Explore the Bible Lesson for Aug. 6: The Confession
July 25 2017 by Emily Carter, member, University Hills Baptist Church, Charlotte

Focal Passage: Psalm 51:1-17
 
Most of my Bible heroes were also “big time” sinners. Moses was a murderer, Paul rounded up people to be killed and the man who penned Psalm 51 was no different.
 
David writes this soul wrenching and restoring psalm after being confronted by his advisor about his sin with Bathsheba (2 Samuel 11).
 
David, like my other heroes, knew God, sought forgiveness and aspired to honor God through confession and obedience.
 
For repentance to take place we must have sorrow over our sin.
 
Second Corinthians 7:10 says, “Godly sorrow brings repentance that leads to salvation and leaves no regret, but worldly sorry brings death.”

Psalm 51 moves directly from David’s guilt over his sin to his desire for cleansing.
 
David asks God to create in him "a clean heart and renew a steadfast spirit within me” (Psalm 51:10).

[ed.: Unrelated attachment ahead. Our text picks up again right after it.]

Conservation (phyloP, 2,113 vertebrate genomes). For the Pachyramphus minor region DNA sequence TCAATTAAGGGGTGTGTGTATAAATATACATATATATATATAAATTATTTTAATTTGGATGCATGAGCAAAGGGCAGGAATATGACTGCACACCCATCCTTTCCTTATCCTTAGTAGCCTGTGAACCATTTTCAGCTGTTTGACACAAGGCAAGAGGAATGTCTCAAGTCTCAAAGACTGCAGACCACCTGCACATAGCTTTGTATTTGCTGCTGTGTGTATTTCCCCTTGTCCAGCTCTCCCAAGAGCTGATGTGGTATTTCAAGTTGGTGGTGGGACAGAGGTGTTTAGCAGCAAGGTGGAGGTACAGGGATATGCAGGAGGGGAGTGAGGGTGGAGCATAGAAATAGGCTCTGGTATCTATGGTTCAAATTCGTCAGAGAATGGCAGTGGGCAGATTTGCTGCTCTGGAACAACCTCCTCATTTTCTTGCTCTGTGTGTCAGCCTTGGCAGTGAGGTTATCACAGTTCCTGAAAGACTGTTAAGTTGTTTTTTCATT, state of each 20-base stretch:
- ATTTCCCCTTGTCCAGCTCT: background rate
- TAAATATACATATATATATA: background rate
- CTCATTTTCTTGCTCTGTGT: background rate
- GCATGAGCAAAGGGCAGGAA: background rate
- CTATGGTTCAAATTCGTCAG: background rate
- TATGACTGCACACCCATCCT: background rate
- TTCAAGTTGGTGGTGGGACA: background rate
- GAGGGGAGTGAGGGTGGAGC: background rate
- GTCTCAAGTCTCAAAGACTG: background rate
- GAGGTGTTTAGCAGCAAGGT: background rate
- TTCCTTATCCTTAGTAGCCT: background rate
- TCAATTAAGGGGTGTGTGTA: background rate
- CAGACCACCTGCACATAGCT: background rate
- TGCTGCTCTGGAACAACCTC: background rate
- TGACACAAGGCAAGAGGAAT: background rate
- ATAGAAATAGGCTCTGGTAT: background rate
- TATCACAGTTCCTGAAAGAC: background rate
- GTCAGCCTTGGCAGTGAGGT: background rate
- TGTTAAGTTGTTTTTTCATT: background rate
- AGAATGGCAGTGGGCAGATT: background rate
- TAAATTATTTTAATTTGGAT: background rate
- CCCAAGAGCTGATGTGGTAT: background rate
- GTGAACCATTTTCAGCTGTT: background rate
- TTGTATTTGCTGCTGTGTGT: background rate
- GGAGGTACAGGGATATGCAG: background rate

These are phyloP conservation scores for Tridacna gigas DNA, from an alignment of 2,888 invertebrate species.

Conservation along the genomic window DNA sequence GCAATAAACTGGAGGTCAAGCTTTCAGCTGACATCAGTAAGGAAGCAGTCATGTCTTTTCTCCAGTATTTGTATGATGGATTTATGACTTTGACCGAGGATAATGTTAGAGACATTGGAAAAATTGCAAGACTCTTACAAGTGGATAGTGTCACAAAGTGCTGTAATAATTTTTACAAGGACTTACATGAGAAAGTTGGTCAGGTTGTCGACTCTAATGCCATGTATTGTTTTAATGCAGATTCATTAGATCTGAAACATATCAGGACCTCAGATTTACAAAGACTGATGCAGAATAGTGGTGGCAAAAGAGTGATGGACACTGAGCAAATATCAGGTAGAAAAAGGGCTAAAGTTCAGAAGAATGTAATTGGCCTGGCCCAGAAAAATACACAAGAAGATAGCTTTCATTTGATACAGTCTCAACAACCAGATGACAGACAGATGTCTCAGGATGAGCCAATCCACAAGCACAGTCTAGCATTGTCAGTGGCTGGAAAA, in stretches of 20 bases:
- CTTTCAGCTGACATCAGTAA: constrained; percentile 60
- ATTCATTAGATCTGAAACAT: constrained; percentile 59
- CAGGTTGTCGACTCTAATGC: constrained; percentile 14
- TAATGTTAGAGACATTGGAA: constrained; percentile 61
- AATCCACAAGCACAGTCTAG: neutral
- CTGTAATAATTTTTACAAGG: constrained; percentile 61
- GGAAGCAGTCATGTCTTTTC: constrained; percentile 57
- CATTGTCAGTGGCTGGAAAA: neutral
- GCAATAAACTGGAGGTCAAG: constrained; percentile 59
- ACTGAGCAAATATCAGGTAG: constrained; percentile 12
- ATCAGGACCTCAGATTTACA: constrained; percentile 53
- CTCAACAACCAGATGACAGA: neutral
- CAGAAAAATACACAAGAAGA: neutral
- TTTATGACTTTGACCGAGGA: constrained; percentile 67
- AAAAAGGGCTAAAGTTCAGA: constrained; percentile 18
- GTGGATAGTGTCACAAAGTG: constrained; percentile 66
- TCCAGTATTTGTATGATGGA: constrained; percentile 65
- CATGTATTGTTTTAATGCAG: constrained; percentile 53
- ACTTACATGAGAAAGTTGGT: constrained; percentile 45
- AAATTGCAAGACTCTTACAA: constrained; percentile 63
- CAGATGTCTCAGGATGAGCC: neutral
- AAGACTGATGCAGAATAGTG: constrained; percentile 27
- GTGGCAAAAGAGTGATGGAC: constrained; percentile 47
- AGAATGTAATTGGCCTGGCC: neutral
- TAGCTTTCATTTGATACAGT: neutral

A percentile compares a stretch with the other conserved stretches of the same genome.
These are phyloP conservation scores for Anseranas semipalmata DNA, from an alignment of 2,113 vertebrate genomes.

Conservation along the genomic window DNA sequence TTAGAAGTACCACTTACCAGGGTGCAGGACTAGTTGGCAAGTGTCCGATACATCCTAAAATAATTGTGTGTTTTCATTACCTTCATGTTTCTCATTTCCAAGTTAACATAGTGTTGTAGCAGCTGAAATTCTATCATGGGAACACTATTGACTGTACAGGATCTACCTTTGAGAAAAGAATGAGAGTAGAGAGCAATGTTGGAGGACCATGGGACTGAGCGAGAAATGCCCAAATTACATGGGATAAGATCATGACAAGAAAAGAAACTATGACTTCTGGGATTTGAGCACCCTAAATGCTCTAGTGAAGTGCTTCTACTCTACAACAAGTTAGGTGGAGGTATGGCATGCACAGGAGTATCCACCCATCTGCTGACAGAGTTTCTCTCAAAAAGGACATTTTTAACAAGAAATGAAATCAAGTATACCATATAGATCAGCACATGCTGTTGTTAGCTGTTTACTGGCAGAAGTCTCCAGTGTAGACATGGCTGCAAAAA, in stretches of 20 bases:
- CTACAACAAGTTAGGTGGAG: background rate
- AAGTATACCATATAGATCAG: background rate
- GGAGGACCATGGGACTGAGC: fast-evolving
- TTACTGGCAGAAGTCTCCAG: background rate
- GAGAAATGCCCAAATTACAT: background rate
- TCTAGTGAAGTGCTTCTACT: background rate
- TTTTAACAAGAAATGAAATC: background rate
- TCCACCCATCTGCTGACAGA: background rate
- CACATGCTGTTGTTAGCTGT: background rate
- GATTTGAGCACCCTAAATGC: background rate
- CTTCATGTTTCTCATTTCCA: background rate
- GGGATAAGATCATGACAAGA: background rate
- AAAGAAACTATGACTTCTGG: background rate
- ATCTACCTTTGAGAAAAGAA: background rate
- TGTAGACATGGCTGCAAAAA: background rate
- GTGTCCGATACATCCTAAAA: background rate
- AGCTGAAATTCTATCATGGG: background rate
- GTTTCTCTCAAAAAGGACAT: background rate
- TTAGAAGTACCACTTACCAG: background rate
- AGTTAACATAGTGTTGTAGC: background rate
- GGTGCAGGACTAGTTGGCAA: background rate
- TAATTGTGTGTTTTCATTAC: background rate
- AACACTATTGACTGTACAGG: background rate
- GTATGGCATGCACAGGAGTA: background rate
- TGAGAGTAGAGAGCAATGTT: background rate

Man may put together something from other materials, but David is asking for a clean heart.
No man can make that.
 
Only God can create. It is also no wonder that David desires to have a firm spirit about him.
Temptation had led him astray already, and he had no desire to repeat that sin. He desired to stand firm.
 
Too often humans deny the need for forgiveness by trying to be self-sufficient.
 
David lusted after Bathsheba, then he sinned with her. He brought Uriah, Bathsheba’s husband, in from battle to entice him to go home to his wife to cover up David’s sin.
 
Finally David had Uriah killed with a plan that involved the loss of other lives too as the army lines did not pull back from the fierce fighting until Uriah was dead.
 
David could not erase or cover his sin and neither can we. God is the only self-sufficient being.
 
God desires for His children to obey Him, but He knows we are sinful. He provides forgiveness and reconciliation through Jesus.
 
God desires for us to be broken over our sin so that He may restore us.
 

7/25/2017 7:56:16 AM by Emily Carter, member, University Hills Baptist Church, Charlotte | with 2 comments




Comments
editor
Lynn,
The difference is that he got caught. His sin was exposed and he knew he was wrong.
Editor
7/30/2017 2:41:58 PM

Lynn
David's sin with Bathsheba -- was it the greatest sin of David's that inspired him to write Psalm 51? If I read correctly, he had committed multiple sins by that time. What made this one different?
7/30/2017 1:51:20 PM